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As many of you know, one of the best things about working in a company such as Smartmatic is the sheer number of possibilities to put our creativity to work. However, when we see in action a product or service we envisioned, it takes self-satisfaction to a whole new level. Imagine then, going a step forward and enjoying the fulfillment of taking part in one of the multiple patents that Smartmatic has registered!

This is the case of Fabiola Arrivillaga, who joined the inventors’ list of some recently registered patents for our integrated portable device PARmobile. The patents relate to “An Apparatus and Method for Automated Data Capture, Storage and Delivery of Biometric and Biographic Information.”

“The creative process was an effort of continuous feedback among people in charge of the product design, purpose of use, business model, etc. It took us more than a year to have a product model, to create the plastic moulding, to produce the prototypes, and to test and refine details, and then achieving the first pilot run, which it is the first real production run of such equipment,” shares Fabiola. 

The invention, design, development and manufacturing processes was a joint and multidisciplinary effort among many Smartmatic colleagues, including our CEO Antonio Mugica and COO Roger Piñate, together with Paul Babic, Jorge Vasquez, Romano Stasi, Paul Chen, Ernesto Vecchi, German  Dorta, Dimas Ulacio, Dany Fariña, Luis Coronel and Fabiola Arrivillaga. In our company there is an odd, outstanding detail: our top management are often either the originators or are among the main contributors of most of the patents we have.

Fabiola also refers that even though “I feel super proud of having participated in the whole creative process, which for me was the best part of everything”; the patent registration process was led and completed by Smartmatic’s Intellectual Property expert and one of the company’s veterans: Anibal Vivanco. “I have to admit my participation in the registration procedures were limited to help Anibal gather the necessary information. He is truly our patents’ King!” she adds smiling.

Anibal not only helped us walk through some basics of this unknown world –for many– called Intellectual Property (IP), but also has given us his conclusions on the registration process of a Smartmatic patent. 

Fact 1: The Intellectual Property has to do with creations of the mind, such as inventions; literary and artistic works; designs and symbols, names and images used in commerce. Its ultimate objective is to obtain legal protection and enable authors to earn recognition or financial benefit from what they invent or create.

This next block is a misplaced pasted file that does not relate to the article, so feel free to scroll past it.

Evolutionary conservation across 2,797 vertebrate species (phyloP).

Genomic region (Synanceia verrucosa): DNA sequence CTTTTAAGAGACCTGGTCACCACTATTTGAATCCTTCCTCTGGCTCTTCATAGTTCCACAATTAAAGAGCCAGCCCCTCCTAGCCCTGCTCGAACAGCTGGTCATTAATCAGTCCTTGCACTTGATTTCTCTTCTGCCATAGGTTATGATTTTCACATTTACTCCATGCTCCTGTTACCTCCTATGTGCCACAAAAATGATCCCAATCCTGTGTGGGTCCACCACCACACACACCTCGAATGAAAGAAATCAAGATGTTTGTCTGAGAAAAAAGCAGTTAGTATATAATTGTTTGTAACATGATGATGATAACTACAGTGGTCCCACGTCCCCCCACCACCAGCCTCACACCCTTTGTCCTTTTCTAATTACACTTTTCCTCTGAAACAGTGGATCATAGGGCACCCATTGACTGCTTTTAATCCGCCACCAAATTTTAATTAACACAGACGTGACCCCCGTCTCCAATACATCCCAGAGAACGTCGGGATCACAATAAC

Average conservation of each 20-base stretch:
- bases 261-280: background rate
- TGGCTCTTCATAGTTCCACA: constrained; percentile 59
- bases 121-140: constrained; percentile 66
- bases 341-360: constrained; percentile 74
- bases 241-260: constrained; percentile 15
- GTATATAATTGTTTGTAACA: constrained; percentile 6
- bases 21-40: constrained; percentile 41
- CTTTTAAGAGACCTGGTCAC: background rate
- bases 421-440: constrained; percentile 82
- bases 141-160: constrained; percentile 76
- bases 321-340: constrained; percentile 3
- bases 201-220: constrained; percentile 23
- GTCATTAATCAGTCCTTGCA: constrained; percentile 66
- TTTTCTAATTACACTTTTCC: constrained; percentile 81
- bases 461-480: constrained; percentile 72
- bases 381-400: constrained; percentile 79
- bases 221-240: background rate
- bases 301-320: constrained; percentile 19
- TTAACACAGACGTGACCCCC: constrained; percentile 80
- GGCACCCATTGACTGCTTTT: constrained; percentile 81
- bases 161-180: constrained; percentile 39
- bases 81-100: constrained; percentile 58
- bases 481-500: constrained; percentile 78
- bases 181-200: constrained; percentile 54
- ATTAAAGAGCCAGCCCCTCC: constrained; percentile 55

Fact 2: There are basically two categories of IP: 1) Industrial Property, which includes protective rights for inventions, patents, Trademarks, industrial designs. 2) Copyrights, rights that creators have over their literary and artistic works. Of course there are a few more sub-categories.

Fact 3: “In Smartmatic we are interested in protecting copyrights (original works, including software, manuals, brochures, etc.); trademarks (names of the companies and their products, organisation logos and phrases), and patents (inventions -an invention is a solution to a specific technology problem and is the product of a creative process-).”

Fact 4: “A patent is a set of documents describing an invention, i.e. an original apparatus or method (or both), which conform to a standard set of rules (of structure, content, language and drafting) which when allowed, lead to exclusive exploitation rights granted by a sovereign state to an inventor or assignee for a limited period of time, in exchange for detailed public disclosure of that invention.”

Applying for a patent successfully requires a strong understanding of the application process. Fortunately, Anibal, besides being a singular and appreciated character in Smartmatic, is an old-time engineer who has become an expert on the subject. He concludes that “The process of handling a patent is often long (average 3 years), and the applicant should be able to overcome a series of obstacles, mainly objections from the Examiner in charge at the patent office in question.

Those objections are called "office actions" (usually two, the second one being "FINAL") essentially based on aspects of the patent's components found defective, or lacking needed information, or having insufficient creativity or intrinsic usefulness or worth, or (in the worst case) devoid of novelty, namely, that it was allegedly found that someone had patented it already.”

However, to simplify things and to better explain the processes he works with, Anibal assures us that “the patent is granted when:

1) The invention has sufficient merits (usefulness, originality, creativity, elegance when solving a problem, etc.);
2) The patent is well built, that is, has a sound structure and inherent logic, and is well written;
3) A good defence is made addressing all objections, boldly and leaving no doubts;
4) The appointed Examiner is someone who's reasonable and intelligent;
5) We have some luck; and.
6) We have enough patience (usually 2-5 years).”

Creativity, hard work, patience and even a drop of luck are some of the essential ingredients for having as many patents as we actually do in Smartmatic, thanks to professionals turned into inventors such as Fabiola, and to still other pros such as Anibal.

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